Washington: As US lawmakers raced to prevent a catastrophic default, the House of Representatives has overwhelmingly passed a bill to suspend the country’s debt limit through January 1, 2025.
The debt ceiling is a spending limit set by US Congress which determines how much money the government can borrow. Failure to raise it beyond the current cap of roughly $31.4 trillion by June could result in the US defaulting on its debt.
That would mean the government could not borrow any more money or pay all of its bills and also threaten to wreak havoc on the global economy, affecting prices and mortgage rates in other countries.
On Wednesday night, 149 Republicans and 165 Democrats voted for the bill and 71 Republicans and 46 Democrats voted against it, reports CNN.
The final tally for the vote was 314 to 117.
The legislation bill will next need to be passed by the Senate before it can be sent to President Joe Biden to be signed into law.
In the Senate, any one lawmaker can delay a swift vote and it is not yet clear when a final vote will take place.
Lawmakers are racing the clock to avert a first-ever default ahead of June 5, the date the Treasury Department has said it will no longer be able to pay all of the country’s obligations in full and on time, a scenario that could trigger global economic catastrophe.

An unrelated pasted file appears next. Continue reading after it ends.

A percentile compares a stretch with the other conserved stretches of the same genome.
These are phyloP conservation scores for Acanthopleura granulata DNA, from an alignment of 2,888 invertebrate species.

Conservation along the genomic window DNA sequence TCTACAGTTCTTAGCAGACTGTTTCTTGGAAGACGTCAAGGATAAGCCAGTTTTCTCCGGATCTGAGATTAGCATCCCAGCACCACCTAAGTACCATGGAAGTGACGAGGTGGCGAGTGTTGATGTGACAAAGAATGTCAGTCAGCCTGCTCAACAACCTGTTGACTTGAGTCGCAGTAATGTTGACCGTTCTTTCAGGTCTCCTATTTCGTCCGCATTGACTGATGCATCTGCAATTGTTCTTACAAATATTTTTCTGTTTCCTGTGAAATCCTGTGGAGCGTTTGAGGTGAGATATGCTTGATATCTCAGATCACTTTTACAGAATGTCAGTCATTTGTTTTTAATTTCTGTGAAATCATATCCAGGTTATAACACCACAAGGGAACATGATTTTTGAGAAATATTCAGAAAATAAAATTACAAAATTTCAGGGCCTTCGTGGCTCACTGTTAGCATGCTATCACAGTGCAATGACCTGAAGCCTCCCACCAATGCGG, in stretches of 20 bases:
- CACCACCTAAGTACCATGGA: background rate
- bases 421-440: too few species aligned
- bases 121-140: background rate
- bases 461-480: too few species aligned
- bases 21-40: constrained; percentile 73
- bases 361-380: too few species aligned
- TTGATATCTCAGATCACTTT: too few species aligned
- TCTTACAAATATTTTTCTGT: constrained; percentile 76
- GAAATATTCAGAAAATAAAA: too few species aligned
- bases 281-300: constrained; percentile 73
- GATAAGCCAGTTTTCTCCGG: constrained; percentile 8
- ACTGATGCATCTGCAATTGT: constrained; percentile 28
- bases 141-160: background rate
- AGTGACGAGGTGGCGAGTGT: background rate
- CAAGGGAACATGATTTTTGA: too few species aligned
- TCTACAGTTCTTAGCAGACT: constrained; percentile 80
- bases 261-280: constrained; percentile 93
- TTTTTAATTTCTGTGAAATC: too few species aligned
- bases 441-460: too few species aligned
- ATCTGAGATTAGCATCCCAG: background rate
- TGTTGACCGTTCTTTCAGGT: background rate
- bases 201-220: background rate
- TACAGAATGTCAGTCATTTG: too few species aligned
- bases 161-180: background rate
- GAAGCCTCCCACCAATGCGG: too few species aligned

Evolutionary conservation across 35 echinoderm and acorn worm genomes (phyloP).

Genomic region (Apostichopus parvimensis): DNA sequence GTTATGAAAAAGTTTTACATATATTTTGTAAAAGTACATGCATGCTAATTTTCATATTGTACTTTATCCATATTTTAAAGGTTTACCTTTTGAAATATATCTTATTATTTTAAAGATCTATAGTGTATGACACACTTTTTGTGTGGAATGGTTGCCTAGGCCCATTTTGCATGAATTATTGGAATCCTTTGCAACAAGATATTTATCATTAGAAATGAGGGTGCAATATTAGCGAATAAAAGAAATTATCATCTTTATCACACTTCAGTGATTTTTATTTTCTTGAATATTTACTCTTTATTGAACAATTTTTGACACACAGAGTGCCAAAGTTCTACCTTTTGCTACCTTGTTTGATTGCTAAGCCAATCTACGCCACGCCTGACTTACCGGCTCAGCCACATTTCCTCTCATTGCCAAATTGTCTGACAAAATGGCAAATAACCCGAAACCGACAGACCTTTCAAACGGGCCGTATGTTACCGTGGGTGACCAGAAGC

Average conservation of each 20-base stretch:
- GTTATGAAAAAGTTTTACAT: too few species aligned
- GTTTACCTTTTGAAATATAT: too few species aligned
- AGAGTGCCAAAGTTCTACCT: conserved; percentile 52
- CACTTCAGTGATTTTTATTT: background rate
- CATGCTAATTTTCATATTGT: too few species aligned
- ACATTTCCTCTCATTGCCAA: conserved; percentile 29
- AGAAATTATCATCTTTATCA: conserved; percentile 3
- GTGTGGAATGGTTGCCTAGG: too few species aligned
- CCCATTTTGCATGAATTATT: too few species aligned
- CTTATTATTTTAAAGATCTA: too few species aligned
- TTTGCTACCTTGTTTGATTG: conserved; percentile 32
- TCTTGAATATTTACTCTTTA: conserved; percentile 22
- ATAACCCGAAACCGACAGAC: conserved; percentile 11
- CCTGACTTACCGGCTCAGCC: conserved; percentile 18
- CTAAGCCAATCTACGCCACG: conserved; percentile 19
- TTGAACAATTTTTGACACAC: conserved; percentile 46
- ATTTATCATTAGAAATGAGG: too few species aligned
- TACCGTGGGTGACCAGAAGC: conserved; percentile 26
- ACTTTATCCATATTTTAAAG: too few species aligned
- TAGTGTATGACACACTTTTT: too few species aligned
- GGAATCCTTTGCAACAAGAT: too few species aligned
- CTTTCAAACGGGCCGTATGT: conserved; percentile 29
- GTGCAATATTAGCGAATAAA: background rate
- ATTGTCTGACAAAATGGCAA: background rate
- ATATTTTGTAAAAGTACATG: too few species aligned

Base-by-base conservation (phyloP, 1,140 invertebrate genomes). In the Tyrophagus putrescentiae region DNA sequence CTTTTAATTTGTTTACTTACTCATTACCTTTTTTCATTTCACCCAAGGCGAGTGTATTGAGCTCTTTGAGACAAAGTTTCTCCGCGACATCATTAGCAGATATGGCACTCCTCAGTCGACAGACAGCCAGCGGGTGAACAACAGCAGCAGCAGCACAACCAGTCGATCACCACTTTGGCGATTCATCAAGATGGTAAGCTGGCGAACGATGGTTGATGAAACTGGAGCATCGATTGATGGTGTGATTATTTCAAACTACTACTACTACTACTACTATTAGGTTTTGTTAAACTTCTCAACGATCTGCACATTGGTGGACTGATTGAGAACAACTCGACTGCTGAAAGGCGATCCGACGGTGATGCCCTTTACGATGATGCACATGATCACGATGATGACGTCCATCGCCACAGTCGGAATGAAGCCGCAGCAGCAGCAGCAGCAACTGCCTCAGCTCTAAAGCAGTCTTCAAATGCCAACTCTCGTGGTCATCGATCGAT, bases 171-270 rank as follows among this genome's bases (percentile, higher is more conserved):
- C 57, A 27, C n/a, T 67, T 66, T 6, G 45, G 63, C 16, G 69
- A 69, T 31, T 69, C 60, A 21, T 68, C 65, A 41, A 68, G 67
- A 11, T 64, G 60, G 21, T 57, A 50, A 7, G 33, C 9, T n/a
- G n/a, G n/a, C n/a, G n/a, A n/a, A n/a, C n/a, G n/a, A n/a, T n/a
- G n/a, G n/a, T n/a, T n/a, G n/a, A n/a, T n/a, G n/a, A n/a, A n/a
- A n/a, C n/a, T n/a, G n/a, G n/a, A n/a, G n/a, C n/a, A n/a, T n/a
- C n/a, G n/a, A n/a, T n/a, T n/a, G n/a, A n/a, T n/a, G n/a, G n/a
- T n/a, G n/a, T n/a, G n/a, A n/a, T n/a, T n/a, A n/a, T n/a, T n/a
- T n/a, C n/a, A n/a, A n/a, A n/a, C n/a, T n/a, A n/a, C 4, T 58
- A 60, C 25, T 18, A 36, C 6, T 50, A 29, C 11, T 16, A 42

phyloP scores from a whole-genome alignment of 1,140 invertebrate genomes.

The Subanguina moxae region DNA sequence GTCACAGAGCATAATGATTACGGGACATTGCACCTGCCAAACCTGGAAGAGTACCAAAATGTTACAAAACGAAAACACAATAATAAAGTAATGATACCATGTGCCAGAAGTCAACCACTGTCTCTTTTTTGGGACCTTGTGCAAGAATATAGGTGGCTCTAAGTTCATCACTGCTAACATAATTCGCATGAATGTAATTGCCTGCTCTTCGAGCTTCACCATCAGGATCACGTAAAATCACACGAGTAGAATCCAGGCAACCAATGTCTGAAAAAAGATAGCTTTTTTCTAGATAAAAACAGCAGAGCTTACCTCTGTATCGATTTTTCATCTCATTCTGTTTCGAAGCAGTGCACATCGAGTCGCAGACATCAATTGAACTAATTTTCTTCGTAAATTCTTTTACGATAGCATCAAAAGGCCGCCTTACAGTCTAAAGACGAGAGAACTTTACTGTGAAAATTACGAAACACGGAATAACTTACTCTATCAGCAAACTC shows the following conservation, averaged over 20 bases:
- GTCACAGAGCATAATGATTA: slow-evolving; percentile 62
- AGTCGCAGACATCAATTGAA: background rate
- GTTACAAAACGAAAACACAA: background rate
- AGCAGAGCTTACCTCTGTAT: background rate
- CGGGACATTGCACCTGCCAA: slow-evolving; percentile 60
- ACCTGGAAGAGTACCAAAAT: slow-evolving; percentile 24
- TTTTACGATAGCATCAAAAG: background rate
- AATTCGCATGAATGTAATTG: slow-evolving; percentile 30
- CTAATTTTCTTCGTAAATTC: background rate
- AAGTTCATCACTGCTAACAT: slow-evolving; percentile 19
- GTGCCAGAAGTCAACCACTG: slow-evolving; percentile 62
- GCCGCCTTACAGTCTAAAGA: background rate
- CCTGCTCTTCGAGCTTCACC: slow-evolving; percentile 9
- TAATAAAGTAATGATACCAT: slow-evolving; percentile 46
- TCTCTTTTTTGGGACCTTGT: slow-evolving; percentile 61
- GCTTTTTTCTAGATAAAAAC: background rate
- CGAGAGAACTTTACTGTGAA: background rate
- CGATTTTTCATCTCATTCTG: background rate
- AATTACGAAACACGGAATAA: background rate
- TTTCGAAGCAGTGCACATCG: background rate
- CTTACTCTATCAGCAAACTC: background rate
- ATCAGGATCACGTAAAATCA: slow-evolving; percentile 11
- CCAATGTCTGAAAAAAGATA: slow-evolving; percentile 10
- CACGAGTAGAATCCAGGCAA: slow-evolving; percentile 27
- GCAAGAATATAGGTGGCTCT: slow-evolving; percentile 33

Taking to Twitter late Wednesday, President Biden said: “Tonight, the House took a critical step forward to prevent a first-ever default and protect our country’s hard-earned and historic economic recovery.
“I have been clear that the only path forward is a bipartisan compromise that can earn the support of both parties. This agreement meets that test.
“I urge the Senate to pass it as quickly as possible so that I can sign it into law, and our country can continue building the strongest economy in the world.”
On his part, Republican House Speaker Kevin McCarthy said: “I have been thinking about this day since before my vote for speaker because I knew the debt ceiling was coming. I wanted to make history.”
Suspending the debt limit through 2025 takes the threat of default off table until after the presidential election, CNN reported.
In addition to addressing the debt limit, the bill caps non-defence spending, expands work requirements for some food stamp recipients and claws back some Covid-19 relief funds, among other policy provisions.
The bipartisan debt limit deal struck between the White House and House Republicans was announced over the weekend.
In a letter to the House Speaker on Tuesday night, the Congressional Budget Office said that the bill would reduce budget deficits by $1.5 trillion over the next 10 years.
If the bill is enacted, “mandatory spending would, on net, decrease by $10 billion, and revenues would, on net, decrease by $2 billion over the 2033 period”, the CBO wrote in the letter.
“As a consequence, interest on the public debt would decline by $188 billion,” it said, adding that discretionary spending would be reduced by a projected $1.3 trillion over the 2024-2033 period.